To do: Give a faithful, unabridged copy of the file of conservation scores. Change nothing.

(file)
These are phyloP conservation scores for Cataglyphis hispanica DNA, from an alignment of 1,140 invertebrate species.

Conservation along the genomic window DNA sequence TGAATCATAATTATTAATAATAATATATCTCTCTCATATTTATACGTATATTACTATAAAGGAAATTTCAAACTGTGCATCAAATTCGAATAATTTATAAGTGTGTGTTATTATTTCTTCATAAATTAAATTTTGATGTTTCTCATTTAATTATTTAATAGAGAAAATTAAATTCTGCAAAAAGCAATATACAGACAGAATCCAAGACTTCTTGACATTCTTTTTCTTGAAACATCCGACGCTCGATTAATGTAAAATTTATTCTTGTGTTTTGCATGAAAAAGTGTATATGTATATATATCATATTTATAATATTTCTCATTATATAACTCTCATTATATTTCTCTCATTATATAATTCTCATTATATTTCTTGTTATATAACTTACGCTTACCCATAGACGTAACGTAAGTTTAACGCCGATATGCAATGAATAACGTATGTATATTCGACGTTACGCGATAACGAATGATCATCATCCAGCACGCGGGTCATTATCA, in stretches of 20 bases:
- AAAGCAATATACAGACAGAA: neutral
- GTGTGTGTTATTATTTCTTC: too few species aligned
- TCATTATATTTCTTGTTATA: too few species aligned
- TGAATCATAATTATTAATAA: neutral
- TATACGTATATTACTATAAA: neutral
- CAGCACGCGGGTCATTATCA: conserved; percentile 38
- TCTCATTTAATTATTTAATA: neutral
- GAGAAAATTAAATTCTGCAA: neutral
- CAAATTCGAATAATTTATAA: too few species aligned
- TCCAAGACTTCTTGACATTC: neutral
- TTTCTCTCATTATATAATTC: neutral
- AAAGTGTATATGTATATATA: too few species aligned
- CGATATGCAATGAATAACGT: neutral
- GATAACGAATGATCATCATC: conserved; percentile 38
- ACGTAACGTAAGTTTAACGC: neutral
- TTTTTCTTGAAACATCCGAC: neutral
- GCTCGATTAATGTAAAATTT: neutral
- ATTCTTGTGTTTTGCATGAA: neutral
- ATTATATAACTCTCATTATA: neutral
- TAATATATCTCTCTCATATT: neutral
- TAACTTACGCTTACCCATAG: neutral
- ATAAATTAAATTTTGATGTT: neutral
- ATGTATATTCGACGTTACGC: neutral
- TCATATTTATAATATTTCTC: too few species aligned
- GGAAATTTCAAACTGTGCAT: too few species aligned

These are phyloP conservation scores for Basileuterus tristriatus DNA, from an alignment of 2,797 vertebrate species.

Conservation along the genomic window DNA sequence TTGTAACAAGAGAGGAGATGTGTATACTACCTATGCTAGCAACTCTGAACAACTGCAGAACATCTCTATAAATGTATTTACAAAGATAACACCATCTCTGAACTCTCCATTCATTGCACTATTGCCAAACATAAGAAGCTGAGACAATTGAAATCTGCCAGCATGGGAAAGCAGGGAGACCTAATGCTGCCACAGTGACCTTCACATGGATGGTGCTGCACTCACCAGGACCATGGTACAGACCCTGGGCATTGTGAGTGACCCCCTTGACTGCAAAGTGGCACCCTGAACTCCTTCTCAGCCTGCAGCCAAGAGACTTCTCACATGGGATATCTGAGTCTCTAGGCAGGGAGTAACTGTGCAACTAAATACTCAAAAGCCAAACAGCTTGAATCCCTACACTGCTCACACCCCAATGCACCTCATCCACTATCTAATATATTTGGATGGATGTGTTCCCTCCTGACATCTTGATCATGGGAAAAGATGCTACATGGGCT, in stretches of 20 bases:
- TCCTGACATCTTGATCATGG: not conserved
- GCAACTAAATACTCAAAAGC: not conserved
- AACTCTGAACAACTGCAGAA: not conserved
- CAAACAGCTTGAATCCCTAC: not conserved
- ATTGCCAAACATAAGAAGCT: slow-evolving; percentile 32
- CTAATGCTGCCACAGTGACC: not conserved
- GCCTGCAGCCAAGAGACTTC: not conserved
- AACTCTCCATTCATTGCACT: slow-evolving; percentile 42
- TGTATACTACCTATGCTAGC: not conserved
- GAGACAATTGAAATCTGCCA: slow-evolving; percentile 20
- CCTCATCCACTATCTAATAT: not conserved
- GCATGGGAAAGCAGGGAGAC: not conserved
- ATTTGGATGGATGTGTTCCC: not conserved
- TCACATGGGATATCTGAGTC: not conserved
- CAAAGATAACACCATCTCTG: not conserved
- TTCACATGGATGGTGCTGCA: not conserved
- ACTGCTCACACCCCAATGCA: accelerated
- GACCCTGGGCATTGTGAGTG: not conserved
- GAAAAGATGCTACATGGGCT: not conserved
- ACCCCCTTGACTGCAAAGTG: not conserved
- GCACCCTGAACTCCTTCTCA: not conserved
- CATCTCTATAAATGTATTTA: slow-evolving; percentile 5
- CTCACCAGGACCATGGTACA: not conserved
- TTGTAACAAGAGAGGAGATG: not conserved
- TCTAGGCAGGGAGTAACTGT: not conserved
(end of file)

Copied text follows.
These are phyloP conservation scores for Cataglyphis hispanica DNA, from an alignment of 1,140 invertebrate species.

Conservation along the genomic window DNA sequence TGAATCATAATTATTAATAATAATATATCTCTCTCATATTTATACGTATATTACTATAAAGGAAATTTCAAACTGTGCATCAAATTCGAATAATTTATAAGTGTGTGTTATTATTTCTTCATAAATTAAATTTTGATGTTTCTCATTTAATTATTTAATAGAGAAAATTAAATTCTGCAAAAAGCAATATACAGACAGAATCCAAGACTTCTTGACATTCTTTTTCTTGAAACATCCGACGCTCGATTAATGTAAAATTTATTCTTGTGTTTTGCATGAAAAAGTGTATATGTATATATATCATATTTATAATATTTCTCATTATATAACTCTCATTATATTTCTCTCATTATATAATTCTCATTATATTTCTTGTTATATAACTTACGCTTACCCATAGACGTAACGTAAGTTTAACGCCGATATGCAATGAATAACGTATGTATATTCGACGTTACGCGATAACGAATGATCATCATCCAGCACGCGGGTCATTATCA, in stretches of 20 bases:
- AAAGCAATATACAGACAGAA: neutral
- GTGTGTGTTATTATTTCTTC: too few species aligned
- TCATTATATTTCTTGTTATA: too few species aligned
- TGAATCATAATTATTAATAA: neutral
- TATACGTATATTACTATAAA: neutral
- CAGCACGCGGGTCATTATCA: conserved; percentile 38
- TCTCATTTAATTATTTAATA: neutral
- GAGAAAATTAAATTCTGCAA: neutral
- CAAATTCGAATAATTTATAA: too few species aligned
- TCCAAGACTTCTTGACATTC: neutral
- TTTCTCTCATTATATAATTC: neutral
- AAAGTGTATATGTATATATA: too few species aligned
- CGATATGCAATGAATAACGT: neutral
- GATAACGAATGATCATCATC: conserved; percentile 38
- ACGTAACGTAAGTTTAACGC: neutral
- TTTTTCTTGAAACATCCGAC: neutral
- GCTCGATTAATGTAAAATTT: neutral
- ATTCTTGTGTTTTGCATGAA: neutral
- ATTATATAACTCTCATTATA: neutral
- TAATATATCTCTCTCATATT: neutral
- TAACTTACGCTTACCCATAG: neutral
- ATAAATTAAATTTTGATGTT: neutral
- ATGTATATTCGACGTTACGC: neutral
- TCATATTTATAATATTTCTC: too few species aligned
- GGAAATTTCAAACTGTGCAT: too few species aligned

These are phyloP conservation scores for Basileuterus tristriatus DNA, from an alignment of 2,797 vertebrate species.

Conservation along the genomic window DNA sequence TTGTAACAAGAGAGGAGATGTGTATACTACCTATGCTAGCAACTCTGAACAACTGCAGAACATCTCTATAAATGTATTTACAAAGATAACACCATCTCTGAACTCTCCATTCATTGCACTATTGCCAAACATAAGAAGCTGAGACAATTGAAATCTGCCAGCATGGGAAAGCAGGGAGACCTAATGCTGCCACAGTGACCTTCACATGGATGGTGCTGCACTCACCAGGACCATGGTACAGACCCTGGGCATTGTGAGTGACCCCCTTGACTGCAAAGTGGCACCCTGAACTCCTTCTCAGCCTGCAGCCAAGAGACTTCTCACATGGGATATCTGAGTCTCTAGGCAGGGAGTAACTGTGCAACTAAATACTCAAAAGCCAAACAGCTTGAATCCCTACACTGCTCACACCCCAATGCACCTCATCCACTATCTAATATATTTGGATGGATGTGTTCCCTCCTGACATCTTGATCATGGGAAAAGATGCTACATGGGCT, in stretches of 20 bases:
- TCCTGACATCTTGATCATGG: not conserved
- GCAACTAAATACTCAAAAGC: not conserved
- AACTCTGAACAACTGCAGAA: not conserved
- CAAACAGCTTGAATCCCTAC: not conserved
- ATTGCCAAACATAAGAAGCT: slow-evolving; percentile 32
- CTAATGCTGCCACAGTGACC: not conserved
- GCCTGCAGCCAAGAGACTTC: not conserved
- AACTCTCCATTCATTGCACT: slow-evolving; percentile 42
- TGTATACTACCTATGCTAGC: not conserved
- GAGACAATTGAAATCTGCCA: slow-evolving; percentile 20
- CCTCATCCACTATCTAATAT: not conserved
- GCATGGGAAAGCAGGGAGAC: not conserved
- ATTTGGATGGATGTGTTCCC: not conserved
- TCACATGGGATATCTGAGTC: not conserved
- CAAAGATAACACCATCTCTG: not conserved
- TTCACATGGATGGTGCTGCA: not conserved
- ACTGCTCACACCCCAATGCA: accelerated
- GACCCTGGGCATTGTGAGTG: not conserved
- GAAAAGATGCTACATGGGCT: not conserved
- ACCCCCTTGACTGCAAAGTG: not conserved
- GCACCCTGAACTCCTTCTCA: not conserved
- CATCTCTATAAATGTATTTA: slow-evolving; percentile 5
- CTCACCAGGACCATGGTACA: not conserved
- TTGTAACAAGAGAGGAGATG: not conserved
- TCTAGGCAGGGAGTAACTGT: not conserved